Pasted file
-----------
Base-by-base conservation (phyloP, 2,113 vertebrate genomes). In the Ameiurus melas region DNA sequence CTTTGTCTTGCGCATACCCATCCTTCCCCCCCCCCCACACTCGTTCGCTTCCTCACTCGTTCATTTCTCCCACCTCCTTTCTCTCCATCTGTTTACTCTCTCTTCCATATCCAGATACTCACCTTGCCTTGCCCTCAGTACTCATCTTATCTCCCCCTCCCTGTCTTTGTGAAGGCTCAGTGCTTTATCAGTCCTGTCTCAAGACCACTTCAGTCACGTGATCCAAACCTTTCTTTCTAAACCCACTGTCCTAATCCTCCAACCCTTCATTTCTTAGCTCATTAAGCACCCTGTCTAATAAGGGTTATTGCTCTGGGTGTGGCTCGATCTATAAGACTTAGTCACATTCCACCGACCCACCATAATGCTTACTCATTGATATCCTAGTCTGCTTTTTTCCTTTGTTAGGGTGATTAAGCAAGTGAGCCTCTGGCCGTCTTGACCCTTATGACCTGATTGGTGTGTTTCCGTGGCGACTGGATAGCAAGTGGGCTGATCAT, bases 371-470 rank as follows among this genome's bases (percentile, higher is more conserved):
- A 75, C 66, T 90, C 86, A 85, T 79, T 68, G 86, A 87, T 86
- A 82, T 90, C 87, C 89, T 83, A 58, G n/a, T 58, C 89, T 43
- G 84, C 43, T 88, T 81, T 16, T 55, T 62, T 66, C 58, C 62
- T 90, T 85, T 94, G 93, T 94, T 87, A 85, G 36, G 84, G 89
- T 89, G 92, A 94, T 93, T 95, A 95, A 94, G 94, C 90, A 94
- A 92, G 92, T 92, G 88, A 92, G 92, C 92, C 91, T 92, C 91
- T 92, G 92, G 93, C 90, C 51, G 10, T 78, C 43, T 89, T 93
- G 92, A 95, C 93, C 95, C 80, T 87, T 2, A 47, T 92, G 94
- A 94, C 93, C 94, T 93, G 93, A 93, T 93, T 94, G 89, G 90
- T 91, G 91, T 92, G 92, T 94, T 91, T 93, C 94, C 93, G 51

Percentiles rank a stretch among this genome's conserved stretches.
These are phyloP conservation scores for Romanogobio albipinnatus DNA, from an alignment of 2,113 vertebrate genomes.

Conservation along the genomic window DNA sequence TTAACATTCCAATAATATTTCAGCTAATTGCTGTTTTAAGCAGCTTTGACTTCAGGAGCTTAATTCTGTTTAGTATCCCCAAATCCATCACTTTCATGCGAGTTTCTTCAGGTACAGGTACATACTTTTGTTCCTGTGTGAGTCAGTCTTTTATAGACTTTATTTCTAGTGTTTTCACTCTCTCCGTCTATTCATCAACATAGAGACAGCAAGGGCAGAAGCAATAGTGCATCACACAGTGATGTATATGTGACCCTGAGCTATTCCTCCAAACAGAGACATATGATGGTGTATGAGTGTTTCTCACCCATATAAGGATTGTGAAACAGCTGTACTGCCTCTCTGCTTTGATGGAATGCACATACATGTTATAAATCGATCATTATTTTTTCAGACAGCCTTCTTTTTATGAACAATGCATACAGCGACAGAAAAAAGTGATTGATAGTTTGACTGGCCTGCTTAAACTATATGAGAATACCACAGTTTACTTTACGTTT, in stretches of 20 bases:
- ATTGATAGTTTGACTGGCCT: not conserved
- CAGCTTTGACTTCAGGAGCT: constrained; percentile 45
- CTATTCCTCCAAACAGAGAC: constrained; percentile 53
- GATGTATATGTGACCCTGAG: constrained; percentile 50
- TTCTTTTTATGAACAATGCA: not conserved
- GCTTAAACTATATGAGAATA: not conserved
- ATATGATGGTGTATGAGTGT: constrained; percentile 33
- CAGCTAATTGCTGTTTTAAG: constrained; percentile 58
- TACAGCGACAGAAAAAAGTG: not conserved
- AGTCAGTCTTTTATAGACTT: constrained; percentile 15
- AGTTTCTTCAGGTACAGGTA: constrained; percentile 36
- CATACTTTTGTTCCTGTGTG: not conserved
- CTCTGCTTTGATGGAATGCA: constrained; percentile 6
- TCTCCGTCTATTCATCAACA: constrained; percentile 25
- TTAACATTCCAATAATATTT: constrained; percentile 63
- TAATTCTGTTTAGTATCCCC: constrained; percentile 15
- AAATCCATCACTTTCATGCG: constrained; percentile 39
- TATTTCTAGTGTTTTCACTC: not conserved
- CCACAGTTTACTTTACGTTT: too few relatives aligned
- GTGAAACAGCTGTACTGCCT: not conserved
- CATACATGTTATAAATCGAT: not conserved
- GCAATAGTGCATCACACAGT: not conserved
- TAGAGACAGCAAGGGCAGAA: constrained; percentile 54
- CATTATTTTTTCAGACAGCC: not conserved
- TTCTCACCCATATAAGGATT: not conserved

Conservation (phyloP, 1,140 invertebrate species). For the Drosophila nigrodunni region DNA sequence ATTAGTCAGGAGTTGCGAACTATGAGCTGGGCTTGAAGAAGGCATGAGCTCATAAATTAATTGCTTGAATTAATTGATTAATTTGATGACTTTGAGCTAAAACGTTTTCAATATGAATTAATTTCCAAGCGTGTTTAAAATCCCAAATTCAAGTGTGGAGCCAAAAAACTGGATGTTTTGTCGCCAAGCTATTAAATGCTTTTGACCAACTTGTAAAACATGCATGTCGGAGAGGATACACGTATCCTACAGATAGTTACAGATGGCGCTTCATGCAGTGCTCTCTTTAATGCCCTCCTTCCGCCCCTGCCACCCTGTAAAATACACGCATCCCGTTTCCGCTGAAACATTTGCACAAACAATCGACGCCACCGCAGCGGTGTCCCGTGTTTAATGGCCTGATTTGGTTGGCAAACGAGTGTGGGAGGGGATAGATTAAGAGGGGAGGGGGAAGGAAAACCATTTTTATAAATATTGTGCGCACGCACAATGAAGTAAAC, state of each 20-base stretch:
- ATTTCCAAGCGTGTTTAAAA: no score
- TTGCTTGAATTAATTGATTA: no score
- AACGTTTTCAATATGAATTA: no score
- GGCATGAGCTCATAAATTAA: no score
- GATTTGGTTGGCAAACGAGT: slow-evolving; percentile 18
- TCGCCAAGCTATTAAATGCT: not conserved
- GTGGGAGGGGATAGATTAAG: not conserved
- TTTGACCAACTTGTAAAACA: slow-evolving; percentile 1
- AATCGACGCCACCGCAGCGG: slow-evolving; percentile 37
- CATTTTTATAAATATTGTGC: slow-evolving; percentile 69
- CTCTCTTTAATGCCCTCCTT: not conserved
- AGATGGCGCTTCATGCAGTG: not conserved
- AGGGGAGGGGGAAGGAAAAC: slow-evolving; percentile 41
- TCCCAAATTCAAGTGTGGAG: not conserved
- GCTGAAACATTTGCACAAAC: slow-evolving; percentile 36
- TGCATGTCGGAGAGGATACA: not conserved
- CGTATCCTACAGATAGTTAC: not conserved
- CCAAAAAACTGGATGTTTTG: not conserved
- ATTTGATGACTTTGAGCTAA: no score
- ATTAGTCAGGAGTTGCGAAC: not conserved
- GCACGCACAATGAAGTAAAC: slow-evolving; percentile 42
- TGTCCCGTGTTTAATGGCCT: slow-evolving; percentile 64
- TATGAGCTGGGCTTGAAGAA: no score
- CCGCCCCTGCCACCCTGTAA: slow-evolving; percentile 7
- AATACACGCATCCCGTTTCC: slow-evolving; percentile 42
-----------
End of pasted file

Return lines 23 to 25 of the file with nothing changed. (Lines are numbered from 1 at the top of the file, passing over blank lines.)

- TACAGCGACAGAAAAAAGTG: not conserved
- AGTCAGTCTTTTATAGACTT: constrained; percentile 15
- AGTTTCTTCAGGTACAGGTA: constrained; percentile 36